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Port: School choice bill should give private school parents the same tools public school parents enjoy

"Why shouldn't parents who use public dollars to send their children to private schools enjoy the same level of access to the tools of transparency and accountability?"

Northwood school
Students return to school for the first day of classes at Northwood school.
Eric Hylden / Forum Communications

MINOT, N.D. โ€” School choice policies are a very good idea.

Education in our nation is compulsory, but unless you've achieved a certain degree of affluence, you don't have much of a choice regarding which schools your children attend. You pretty much have to go to whichever public school is closest to you.

A school choice policy aims to expand those choices, for everyone, by making public dollars available to follow a pupil to whatever nonpublic school their parents may choose.

House Bill 1532 , introduced by Rep. Claire Cory, a Republican from Grand Forks, aims to fund school choice. The bill, which has already passed the House on a 54-40 vote, would allow parents to get a third of the per-pupil state aid the state makes available in their school district, as calculated in section 15.1-27-04.1 of the North Dakota Century Code .

The money would only be available for schools, not home-schooling, and the public funds could only be used "to offset the cost of qualified education expenses the program participant or parent would otherwise be obligated to pay."

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It's good legislation, but I'm afraid some pieces are missing.

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Namely, transparency and accountability.

There are some hints of this in the bill. The state superintendent of schools is empowered to suspend any school from the program if he or she detects that they're not in compliance, so that's good. The bill also states that if "the superintendent of public instruction obtains evidence of fraudulent use of program funds, the superintendent shall refer the matter to the attorney general for investigation and prosecution," and that's good too.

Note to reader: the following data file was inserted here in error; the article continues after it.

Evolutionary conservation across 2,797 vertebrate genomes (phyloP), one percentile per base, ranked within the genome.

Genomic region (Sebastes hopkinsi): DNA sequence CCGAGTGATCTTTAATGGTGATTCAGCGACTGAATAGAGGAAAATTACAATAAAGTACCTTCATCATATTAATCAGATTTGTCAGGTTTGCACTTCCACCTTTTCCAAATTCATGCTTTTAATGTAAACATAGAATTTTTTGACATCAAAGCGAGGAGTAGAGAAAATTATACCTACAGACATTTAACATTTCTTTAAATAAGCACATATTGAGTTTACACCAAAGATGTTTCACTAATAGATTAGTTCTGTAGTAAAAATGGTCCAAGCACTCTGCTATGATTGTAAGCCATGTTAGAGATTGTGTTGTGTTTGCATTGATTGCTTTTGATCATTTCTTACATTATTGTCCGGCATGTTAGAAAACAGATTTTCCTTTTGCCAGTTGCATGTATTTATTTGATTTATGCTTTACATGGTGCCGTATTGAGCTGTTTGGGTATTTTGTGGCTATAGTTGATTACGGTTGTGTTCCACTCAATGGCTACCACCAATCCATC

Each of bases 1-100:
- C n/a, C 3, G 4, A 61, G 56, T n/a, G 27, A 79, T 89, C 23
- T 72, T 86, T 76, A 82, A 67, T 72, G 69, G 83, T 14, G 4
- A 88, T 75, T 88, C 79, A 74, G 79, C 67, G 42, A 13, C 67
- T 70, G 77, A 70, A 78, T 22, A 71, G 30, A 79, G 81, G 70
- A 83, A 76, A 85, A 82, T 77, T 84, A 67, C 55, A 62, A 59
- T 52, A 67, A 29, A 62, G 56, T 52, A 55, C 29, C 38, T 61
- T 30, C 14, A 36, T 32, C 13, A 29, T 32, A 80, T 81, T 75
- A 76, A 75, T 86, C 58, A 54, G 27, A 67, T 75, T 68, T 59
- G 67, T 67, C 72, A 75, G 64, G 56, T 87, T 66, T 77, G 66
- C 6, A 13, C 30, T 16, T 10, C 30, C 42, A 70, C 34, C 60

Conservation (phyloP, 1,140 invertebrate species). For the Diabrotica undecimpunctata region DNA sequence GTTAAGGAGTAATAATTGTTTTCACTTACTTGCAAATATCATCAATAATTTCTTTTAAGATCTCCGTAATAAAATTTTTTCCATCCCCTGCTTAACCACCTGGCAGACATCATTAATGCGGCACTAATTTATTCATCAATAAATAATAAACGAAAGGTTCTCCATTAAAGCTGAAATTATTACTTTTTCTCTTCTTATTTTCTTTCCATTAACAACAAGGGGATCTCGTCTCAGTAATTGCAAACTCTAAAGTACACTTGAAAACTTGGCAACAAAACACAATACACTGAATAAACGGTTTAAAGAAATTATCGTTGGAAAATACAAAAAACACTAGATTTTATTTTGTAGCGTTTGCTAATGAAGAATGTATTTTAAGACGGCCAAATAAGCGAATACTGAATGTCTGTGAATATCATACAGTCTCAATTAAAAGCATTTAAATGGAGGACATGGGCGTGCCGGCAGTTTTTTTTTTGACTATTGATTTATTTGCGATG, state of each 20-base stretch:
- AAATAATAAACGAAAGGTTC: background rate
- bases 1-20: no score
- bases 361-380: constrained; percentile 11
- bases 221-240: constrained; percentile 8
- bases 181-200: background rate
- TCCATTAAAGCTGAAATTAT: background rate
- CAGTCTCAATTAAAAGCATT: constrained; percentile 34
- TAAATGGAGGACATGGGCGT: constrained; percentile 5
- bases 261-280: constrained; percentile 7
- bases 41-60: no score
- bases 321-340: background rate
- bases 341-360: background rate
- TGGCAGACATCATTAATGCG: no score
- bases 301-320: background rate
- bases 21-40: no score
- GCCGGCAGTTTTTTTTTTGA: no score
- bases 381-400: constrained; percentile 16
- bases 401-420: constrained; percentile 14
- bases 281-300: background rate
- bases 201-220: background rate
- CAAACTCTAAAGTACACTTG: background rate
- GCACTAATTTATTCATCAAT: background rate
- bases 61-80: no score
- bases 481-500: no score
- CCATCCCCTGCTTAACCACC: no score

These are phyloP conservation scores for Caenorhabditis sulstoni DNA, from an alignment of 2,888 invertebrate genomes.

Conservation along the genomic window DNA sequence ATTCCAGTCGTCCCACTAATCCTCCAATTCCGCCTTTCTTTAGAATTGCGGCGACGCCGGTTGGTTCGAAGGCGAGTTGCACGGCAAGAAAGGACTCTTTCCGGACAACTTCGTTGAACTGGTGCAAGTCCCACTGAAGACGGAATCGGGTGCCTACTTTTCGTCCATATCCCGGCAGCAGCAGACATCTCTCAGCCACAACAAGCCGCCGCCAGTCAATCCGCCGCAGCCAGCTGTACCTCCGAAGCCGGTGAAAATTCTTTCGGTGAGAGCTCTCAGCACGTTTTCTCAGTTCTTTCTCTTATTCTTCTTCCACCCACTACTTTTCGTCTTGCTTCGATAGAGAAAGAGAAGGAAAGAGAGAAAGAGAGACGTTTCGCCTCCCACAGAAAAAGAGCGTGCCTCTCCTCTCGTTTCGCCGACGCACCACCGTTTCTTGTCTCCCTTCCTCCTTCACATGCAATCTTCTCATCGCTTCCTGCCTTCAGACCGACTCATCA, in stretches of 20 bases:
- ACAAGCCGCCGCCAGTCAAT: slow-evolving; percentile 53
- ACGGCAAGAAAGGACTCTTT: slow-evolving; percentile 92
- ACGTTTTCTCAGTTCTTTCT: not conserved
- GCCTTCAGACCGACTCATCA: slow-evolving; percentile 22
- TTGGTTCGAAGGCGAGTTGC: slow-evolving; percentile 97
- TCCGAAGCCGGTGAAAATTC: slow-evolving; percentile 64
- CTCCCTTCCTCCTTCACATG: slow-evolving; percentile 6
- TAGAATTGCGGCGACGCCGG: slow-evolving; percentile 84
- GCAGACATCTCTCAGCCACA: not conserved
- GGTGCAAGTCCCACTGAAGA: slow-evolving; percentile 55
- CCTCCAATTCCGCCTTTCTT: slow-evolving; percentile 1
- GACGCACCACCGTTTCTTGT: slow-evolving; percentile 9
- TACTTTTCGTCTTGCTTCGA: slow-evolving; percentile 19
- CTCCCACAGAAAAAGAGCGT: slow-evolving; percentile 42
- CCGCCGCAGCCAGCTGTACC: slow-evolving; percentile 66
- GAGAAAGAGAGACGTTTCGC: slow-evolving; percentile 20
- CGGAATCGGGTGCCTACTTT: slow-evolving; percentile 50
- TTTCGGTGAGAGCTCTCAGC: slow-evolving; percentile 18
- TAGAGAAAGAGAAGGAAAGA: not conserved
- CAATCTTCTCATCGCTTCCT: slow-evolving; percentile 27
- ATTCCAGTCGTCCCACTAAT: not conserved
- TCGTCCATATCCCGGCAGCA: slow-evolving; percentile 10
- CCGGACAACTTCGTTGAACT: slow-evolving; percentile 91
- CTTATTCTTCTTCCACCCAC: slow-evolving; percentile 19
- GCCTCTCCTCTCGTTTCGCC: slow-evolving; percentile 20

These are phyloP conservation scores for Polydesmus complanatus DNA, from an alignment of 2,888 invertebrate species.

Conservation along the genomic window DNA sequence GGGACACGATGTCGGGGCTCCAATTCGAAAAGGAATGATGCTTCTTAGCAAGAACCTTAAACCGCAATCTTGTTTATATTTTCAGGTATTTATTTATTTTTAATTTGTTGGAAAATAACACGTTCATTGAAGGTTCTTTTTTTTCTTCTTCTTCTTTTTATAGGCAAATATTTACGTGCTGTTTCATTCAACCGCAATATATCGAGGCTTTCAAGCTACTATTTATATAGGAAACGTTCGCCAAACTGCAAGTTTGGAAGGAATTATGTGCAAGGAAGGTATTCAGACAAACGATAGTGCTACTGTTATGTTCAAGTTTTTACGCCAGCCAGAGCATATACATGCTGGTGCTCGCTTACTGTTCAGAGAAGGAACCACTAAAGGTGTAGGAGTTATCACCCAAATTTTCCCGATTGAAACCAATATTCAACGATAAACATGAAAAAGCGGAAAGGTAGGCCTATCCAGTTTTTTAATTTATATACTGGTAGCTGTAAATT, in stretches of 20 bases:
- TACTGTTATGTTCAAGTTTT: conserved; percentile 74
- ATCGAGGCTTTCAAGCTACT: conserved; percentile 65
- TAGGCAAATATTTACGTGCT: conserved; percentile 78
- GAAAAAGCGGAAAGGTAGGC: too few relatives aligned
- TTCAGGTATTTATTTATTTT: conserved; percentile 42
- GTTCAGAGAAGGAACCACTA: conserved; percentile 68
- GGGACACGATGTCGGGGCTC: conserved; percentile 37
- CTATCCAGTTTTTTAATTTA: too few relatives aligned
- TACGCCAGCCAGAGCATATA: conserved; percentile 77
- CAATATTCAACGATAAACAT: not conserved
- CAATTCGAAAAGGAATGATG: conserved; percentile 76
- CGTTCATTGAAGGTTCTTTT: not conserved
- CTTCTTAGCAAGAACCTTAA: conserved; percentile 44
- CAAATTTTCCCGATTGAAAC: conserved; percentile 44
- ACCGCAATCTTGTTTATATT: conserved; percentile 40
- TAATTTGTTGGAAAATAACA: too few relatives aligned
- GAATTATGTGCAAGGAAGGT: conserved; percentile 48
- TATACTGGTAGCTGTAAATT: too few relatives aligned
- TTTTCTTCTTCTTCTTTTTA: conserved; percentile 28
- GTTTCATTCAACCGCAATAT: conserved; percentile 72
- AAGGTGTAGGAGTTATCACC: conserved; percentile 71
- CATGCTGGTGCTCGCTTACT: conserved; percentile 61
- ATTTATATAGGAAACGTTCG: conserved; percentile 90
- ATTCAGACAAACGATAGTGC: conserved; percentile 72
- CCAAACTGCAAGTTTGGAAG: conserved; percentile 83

But how would we detect if such abuses are taking place?

Parents who send their children to public schools (that includes your humble correspondent) have many tools available to help scrutinize those schools. School board meetings must be open to the public, as one example. State law requires these public boards to notify the public when a meeting is to be held and what is to be discussed, and the boards can only close those meetings to the public under certain very specific criteria.

With some exceptions, school records, up to and including emails sent by teachers and administrators, are also public records, as are personnel files, performance reports, and budget documents. Worried about misconduct from a teacher or administrator? Wondering how a school performs academically? Public records can either allay your fears or confirm your suspicions.

Why shouldn't parents who use public dollars to send their children to private schools enjoy the same level of access to the tools of transparency and accountability?

If HB 1532 passes, it could direct tens of millions of dollars to private schools, and that would be a good thing. That would mean thousands of parents have been empowered to choose for their children.

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But a mere choice isn't enough.

If HB 1532 passes, and I hope it does, it should give private school parents the same tools that public school parents enjoy.

And if the private schools don't like it? Easy solution. They needn't accept the public's money.

Opinion by Rob Port
Rob Port is a news reporter, columnist, and podcast host for the Forum News Service. He has an extensive background in investigations and public records. He has covered political events in North Dakota and the upper Midwest for two decades. Reach him at rport@forumcomm.com. Click here to subscribe to his Plain Talk podcast.
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